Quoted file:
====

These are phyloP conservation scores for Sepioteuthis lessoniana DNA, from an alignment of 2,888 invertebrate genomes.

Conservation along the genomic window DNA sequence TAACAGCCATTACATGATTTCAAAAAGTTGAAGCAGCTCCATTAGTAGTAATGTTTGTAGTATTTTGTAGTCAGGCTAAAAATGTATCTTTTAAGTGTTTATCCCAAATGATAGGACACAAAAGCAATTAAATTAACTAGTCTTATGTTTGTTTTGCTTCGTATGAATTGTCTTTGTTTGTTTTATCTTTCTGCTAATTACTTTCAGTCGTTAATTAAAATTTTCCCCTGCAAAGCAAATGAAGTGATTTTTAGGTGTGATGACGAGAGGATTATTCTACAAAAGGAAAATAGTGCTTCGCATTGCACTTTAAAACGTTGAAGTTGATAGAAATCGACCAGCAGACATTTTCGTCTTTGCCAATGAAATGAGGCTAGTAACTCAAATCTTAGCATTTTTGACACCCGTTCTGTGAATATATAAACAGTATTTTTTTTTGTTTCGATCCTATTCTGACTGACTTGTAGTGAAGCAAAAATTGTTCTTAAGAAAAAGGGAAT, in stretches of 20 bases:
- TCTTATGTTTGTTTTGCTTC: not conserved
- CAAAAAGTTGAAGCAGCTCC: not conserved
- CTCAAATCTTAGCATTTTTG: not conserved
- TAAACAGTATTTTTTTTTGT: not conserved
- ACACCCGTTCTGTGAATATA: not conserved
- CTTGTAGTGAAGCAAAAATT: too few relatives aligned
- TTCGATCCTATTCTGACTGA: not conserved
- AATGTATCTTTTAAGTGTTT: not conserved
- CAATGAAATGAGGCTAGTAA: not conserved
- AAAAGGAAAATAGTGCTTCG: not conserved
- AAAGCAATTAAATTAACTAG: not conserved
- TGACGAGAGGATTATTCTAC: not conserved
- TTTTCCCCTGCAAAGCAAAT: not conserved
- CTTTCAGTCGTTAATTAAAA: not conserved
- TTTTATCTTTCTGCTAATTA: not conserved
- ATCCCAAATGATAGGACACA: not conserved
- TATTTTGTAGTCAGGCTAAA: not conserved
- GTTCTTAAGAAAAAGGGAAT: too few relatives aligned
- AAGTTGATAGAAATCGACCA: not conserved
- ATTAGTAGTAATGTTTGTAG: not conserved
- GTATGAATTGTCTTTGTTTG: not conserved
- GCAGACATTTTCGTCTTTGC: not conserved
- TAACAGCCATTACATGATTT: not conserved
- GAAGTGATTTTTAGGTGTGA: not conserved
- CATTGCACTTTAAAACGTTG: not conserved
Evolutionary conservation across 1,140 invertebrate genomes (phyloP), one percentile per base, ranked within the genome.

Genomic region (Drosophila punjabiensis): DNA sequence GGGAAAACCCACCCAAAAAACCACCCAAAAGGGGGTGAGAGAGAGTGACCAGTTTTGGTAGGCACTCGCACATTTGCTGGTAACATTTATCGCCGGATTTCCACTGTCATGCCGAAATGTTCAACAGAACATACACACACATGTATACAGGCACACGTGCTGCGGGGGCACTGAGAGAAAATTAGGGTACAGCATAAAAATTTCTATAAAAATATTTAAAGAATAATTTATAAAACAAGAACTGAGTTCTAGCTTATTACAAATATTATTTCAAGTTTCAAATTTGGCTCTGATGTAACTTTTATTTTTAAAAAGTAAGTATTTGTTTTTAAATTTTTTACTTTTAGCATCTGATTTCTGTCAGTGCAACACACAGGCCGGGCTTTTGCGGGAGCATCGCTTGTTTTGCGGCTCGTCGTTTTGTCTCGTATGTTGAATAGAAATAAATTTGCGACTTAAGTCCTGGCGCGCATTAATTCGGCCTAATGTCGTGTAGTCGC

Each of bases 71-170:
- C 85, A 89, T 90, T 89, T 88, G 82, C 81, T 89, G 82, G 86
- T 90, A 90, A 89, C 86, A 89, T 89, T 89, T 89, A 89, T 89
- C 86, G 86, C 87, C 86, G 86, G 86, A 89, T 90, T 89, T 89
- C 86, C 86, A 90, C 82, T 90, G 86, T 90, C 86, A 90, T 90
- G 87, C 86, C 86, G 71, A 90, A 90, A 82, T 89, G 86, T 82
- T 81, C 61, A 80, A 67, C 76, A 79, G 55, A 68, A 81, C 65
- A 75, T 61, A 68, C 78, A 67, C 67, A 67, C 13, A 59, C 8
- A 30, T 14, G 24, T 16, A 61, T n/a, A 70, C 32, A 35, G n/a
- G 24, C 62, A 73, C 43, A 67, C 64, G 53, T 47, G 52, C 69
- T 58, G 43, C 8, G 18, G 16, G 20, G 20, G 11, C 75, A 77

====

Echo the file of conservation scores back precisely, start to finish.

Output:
These are phyloP conservation scores for Sepioteuthis lessoniana DNA, from an alignment of 2,888 invertebrate genomes.

Conservation along the genomic window DNA sequence TAACAGCCATTACATGATTTCAAAAAGTTGAAGCAGCTCCATTAGTAGTAATGTTTGTAGTATTTTGTAGTCAGGCTAAAAATGTATCTTTTAAGTGTTTATCCCAAATGATAGGACACAAAAGCAATTAAATTAACTAGTCTTATGTTTGTTTTGCTTCGTATGAATTGTCTTTGTTTGTTTTATCTTTCTGCTAATTACTTTCAGTCGTTAATTAAAATTTTCCCCTGCAAAGCAAATGAAGTGATTTTTAGGTGTGATGACGAGAGGATTATTCTACAAAAGGAAAATAGTGCTTCGCATTGCACTTTAAAACGTTGAAGTTGATAGAAATCGACCAGCAGACATTTTCGTCTTTGCCAATGAAATGAGGCTAGTAACTCAAATCTTAGCATTTTTGACACCCGTTCTGTGAATATATAAACAGTATTTTTTTTTGTTTCGATCCTATTCTGACTGACTTGTAGTGAAGCAAAAATTGTTCTTAAGAAAAAGGGAAT, in stretches of 20 bases:
- TCTTATGTTTGTTTTGCTTC: not conserved
- CAAAAAGTTGAAGCAGCTCC: not conserved
- CTCAAATCTTAGCATTTTTG: not conserved
- TAAACAGTATTTTTTTTTGT: not conserved
- ACACCCGTTCTGTGAATATA: not conserved
- CTTGTAGTGAAGCAAAAATT: too few relatives aligned
- TTCGATCCTATTCTGACTGA: not conserved
- AATGTATCTTTTAAGTGTTT: not conserved
- CAATGAAATGAGGCTAGTAA: not conserved
- AAAAGGAAAATAGTGCTTCG: not conserved
- AAAGCAATTAAATTAACTAG: not conserved
- TGACGAGAGGATTATTCTAC: not conserved
- TTTTCCCCTGCAAAGCAAAT: not conserved
- CTTTCAGTCGTTAATTAAAA: not conserved
- TTTTATCTTTCTGCTAATTA: not conserved
- ATCCCAAATGATAGGACACA: not conserved
- TATTTTGTAGTCAGGCTAAA: not conserved
- GTTCTTAAGAAAAAGGGAAT: too few relatives aligned
- AAGTTGATAGAAATCGACCA: not conserved
- ATTAGTAGTAATGTTTGTAG: not conserved
- GTATGAATTGTCTTTGTTTG: not conserved
- GCAGACATTTTCGTCTTTGC: not conserved
- TAACAGCCATTACATGATTT: not conserved
- GAAGTGATTTTTAGGTGTGA: not conserved
- CATTGCACTTTAAAACGTTG: not conserved
Evolutionary conservation across 1,140 invertebrate genomes (phyloP), one percentile per base, ranked within the genome.

Genomic region (Drosophila punjabiensis): DNA sequence GGGAAAACCCACCCAAAAAACCACCCAAAAGGGGGTGAGAGAGAGTGACCAGTTTTGGTAGGCACTCGCACATTTGCTGGTAACATTTATCGCCGGATTTCCACTGTCATGCCGAAATGTTCAACAGAACATACACACACATGTATACAGGCACACGTGCTGCGGGGGCACTGAGAGAAAATTAGGGTACAGCATAAAAATTTCTATAAAAATATTTAAAGAATAATTTATAAAACAAGAACTGAGTTCTAGCTTATTACAAATATTATTTCAAGTTTCAAATTTGGCTCTGATGTAACTTTTATTTTTAAAAAGTAAGTATTTGTTTTTAAATTTTTTACTTTTAGCATCTGATTTCTGTCAGTGCAACACACAGGCCGGGCTTTTGCGGGAGCATCGCTTGTTTTGCGGCTCGTCGTTTTGTCTCGTATGTTGAATAGAAATAAATTTGCGACTTAAGTCCTGGCGCGCATTAATTCGGCCTAATGTCGTGTAGTCGC

Each of bases 71-170:
- C 85, A 89, T 90, T 89, T 88, G 82, C 81, T 89, G 82, G 86
- T 90, A 90, A 89, C 86, A 89, T 89, T 89, T 89, A 89, T 89
- C 86, G 86, C 87, C 86, G 86, G 86, A 89, T 90, T 89, T 89
- C 86, C 86, A 90, C 82, T 90, G 86, T 90, C 86, A 90, T 90
- G 87, C 86, C 86, G 71, A 90, A 90, A 82, T 89, G 86, T 82
- T 81, C 61, A 80, A 67, C 76, A 79, G 55, A 68, A 81, C 65
- A 75, T 61, A 68, C 78, A 67, C 67, A 67, C 13, A 59, C 8
- A 30, T 14, G 24, T 16, A 61, T n/a, A 70, C 32, A 35, G n/a
- G 24, C 62, A 73, C 43, A 67, C 64, G 53, T 47, G 52, C 69
- T 58, G 43, C 8, G 18, G 16, G 20, G 20, G 11, C 75, A 77